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Discussion Starter · #141 ·
The original wiring beneath was quite good. I made a few repairs and spent plenty of time cleaning the ends which would remain exposed. I added some beefier grounds in a couple places, and for the headlights I repurposed a section of harvested Alfa 164 wiring complete with relays, block connectors and mounting bracket which I modified to fit the fender. Fused relays will take place of originals shown. I made a fiber rubber gasket for the mounting bracket to prevent it from damaging the paint...details matter!

Last photo shows all of the engine compartment harnesses draped over the fender for easy repair access. Lots to take care of...
 

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Discussion Starter · #142 ·
...but eventually it starts to come together. Lots of time here and you need to keep track of where each wire grouping is supposed to exit the harness. All the harnesses are freshened now. I even found a couple of NOS junction boxes and covers for a finishing touch. The Jetronic and passenger side harnesses will hang out in this box for a bit.

Harness mounting wrap ties were sourced to replace the broken originals.

Also, barely visible (and installed without photos, oops) - is the rebuilt Milano steering rack. It's a late version with the larger, stronger hollow main shaft.
 

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Discussion Starter · #143 ·
Firewall gets new bits like grommets, sourced from Highwood as these don't seem to be available domestically. New heater hose feed and returns. Tight fit on the grommet...and I managed to break my heater valve in the process. I popped in a spare which looked to be NOS, so hopefully good to go there! Also removed the rest of the redundant fittings from the removed Tropic Aire.

Rebuilt the wiper motor (wow, what a difference!) and dove into the re-plated bits for reassembly of the rest of the junction center.
 

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Discussion Starter · #144 ·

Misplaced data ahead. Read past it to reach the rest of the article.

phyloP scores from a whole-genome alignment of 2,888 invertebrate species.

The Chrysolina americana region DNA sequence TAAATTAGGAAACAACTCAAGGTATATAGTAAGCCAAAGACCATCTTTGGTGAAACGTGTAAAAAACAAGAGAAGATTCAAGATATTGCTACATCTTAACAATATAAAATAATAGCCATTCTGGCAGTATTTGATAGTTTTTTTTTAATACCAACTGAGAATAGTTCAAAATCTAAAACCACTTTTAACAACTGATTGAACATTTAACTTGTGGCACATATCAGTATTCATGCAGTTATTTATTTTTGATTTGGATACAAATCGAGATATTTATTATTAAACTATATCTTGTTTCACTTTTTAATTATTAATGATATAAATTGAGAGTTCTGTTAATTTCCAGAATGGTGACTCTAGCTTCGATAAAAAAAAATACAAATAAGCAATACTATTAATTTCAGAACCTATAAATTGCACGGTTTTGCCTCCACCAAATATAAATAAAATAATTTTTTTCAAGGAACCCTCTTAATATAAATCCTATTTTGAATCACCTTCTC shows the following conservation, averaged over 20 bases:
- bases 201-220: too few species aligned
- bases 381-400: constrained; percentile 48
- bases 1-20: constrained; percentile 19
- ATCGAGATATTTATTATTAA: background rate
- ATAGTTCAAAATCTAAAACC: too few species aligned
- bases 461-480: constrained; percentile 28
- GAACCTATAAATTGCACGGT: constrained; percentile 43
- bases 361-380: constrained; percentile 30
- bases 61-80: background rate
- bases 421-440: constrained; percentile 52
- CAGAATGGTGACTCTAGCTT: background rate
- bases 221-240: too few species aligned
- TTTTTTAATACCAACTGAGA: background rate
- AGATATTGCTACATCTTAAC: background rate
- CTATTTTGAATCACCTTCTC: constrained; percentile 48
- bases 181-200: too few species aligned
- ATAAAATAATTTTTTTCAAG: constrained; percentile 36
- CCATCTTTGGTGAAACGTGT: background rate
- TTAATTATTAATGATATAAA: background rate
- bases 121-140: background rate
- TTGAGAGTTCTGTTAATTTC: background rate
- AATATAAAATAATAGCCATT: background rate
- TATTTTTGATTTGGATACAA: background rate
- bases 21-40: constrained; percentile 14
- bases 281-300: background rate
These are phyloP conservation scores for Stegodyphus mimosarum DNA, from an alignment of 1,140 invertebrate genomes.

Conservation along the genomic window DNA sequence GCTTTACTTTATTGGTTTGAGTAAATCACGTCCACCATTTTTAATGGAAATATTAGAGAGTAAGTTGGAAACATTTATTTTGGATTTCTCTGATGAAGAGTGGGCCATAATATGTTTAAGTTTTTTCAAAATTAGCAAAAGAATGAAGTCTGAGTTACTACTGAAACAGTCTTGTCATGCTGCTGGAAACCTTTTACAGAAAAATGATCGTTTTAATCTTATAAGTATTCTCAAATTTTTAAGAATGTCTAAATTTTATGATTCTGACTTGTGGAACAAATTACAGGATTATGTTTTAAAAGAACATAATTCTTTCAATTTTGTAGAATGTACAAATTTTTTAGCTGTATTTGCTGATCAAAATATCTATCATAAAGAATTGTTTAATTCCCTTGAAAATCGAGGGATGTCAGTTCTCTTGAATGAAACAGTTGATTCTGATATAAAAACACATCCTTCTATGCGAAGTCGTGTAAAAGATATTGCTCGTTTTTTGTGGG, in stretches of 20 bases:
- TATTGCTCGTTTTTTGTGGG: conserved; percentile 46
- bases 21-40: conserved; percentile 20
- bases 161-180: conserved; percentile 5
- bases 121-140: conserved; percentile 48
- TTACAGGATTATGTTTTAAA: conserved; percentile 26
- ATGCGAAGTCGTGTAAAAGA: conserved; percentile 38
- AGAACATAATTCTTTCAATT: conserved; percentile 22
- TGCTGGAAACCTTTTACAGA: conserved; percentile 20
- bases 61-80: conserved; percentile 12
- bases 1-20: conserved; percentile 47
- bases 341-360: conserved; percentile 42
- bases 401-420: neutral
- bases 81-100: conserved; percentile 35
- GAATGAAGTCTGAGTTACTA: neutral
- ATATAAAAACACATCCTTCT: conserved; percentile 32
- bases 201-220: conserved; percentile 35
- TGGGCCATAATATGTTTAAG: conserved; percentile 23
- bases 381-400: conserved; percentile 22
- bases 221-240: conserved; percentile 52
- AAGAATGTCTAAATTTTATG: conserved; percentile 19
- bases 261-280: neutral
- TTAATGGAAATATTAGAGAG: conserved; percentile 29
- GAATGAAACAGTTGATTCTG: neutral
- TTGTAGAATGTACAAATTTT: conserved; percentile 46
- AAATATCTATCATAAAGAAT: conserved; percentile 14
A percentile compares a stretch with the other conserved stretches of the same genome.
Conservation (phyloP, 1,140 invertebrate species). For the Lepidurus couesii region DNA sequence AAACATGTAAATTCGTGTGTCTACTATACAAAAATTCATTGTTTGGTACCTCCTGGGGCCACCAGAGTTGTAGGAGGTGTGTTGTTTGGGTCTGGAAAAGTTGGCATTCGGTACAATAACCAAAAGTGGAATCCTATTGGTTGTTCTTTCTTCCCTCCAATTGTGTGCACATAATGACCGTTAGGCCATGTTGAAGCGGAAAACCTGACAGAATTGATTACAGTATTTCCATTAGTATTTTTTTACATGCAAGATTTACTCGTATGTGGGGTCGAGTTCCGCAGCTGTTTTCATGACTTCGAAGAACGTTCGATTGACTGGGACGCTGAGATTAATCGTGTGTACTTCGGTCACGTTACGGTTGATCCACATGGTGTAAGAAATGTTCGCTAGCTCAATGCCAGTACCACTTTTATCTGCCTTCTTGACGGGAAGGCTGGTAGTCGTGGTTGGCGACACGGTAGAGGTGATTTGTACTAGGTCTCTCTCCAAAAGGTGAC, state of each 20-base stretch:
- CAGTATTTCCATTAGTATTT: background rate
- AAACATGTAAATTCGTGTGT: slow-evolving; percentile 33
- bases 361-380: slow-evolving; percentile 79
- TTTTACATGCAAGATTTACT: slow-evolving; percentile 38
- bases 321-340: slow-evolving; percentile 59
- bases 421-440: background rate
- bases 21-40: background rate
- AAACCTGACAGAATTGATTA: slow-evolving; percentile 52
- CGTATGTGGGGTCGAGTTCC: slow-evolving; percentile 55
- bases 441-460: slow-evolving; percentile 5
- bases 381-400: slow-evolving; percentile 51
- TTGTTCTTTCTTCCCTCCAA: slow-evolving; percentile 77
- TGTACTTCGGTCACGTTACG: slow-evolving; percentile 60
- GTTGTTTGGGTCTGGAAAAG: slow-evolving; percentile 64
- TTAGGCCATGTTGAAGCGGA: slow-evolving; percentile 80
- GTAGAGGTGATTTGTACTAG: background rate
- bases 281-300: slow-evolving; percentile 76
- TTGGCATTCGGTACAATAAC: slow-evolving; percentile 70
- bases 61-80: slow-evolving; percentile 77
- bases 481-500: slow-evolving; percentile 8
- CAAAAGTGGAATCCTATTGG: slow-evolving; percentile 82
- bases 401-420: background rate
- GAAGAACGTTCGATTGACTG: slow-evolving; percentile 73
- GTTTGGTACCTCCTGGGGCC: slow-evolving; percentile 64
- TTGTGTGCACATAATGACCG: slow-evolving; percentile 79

Back to the motor for a bit.

I had a couple of sets of Bosch original fuel injectors serviced (Fuel Injector Connection in Georgia does great work) to replace the aftermarket ones that were previously installed. They grouped the best set of 6 for me separately for this build. New cup clamps, replated anchors and bolts. Replated roma blok clamps for the intake runner couplers add a nice pop. Found a couple of NOS sending units, one for the gauge, and another that will be wired into the warning light.

NOS SZ / ES30 / 75 Motronic gear reduction starter with some heat wrap (it will get a heat shield too), and NOS motor mounts. The starter is a lot lighter than the original direct drive one. Also popped in a new front Giubo and tail housing mount, much easier to do when out of the car.

Last photo shows the (mostly) dressed engine almost ready for installation! Thermostat housing now updated with the blanking plug for the timing retard sensor.
 

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You do like that bright shiny plated hardware, Rob! Looks great. I thought I spotted a Milano rack, and the new type Centerline tensioner.
On the wiper motor, did you basically just clean it up and lube the bushings?
 

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Discussion Starter · #146 ·
...On the wiper motor, did you basically just clean it up and lube the bushings?
Bushings on the arms/rack were OK. The motor and gearbox had dried up ancient grease, basically wax. Found some modern synthetic grease safe for plastics and packed that back in. The motor turns much more easily and cranks the racks more quickly. Touch of plastic grease on the rack connection points and good to go. This car won't see much rain hopefully but in case I do, at least I know it'll work well enough.
 

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Discussion Starter · #147 ·
Next was throttle pedal and column to wrap up the firewall items.

Throttle pedal got a new firewall grommet, and the mounting bushings (same as 4 cylinder). Silicone grease and heat allowed me to install the multi piece accelerator pedal grommet without damaging it.

I decided to convert the entire steering system to Milano parts. The GTV6 column and connector will not mate with a Milano steering rack, and I did not want to cut and weld a column circuit with GTV6 upper and Milano lower to accommodate the swap on this car. So, I sourced the wiring, switch gear, column with U joint and locking rod, etc. for a complete swap from a parts Milano. I was able to modify the Milano firewall seal and bracket to work on the GTV6. Wiring later.
 

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Discussion Starter · #148 ·
I was going to convert to a single large type fan from SPAL, but with the thicker aluminum radiator there was not enough room to put a sufficiently sized single puller fan on the engine compartment side because of the behind-radiator crossmember. So, I rebuilt a pair of GTV6 core fans and refinished the shrouds.
The original paddle fans actually move a lot of air when working properly, but are not very durable units and the oil bushings tend to dry out. The fan blades are an older design so are noisier than modern types but these originals move more air than a cheap eBay single. I may revisit this later and do have some modern fans, but these are working fine for now. I actually like the way the yellow fans turned out.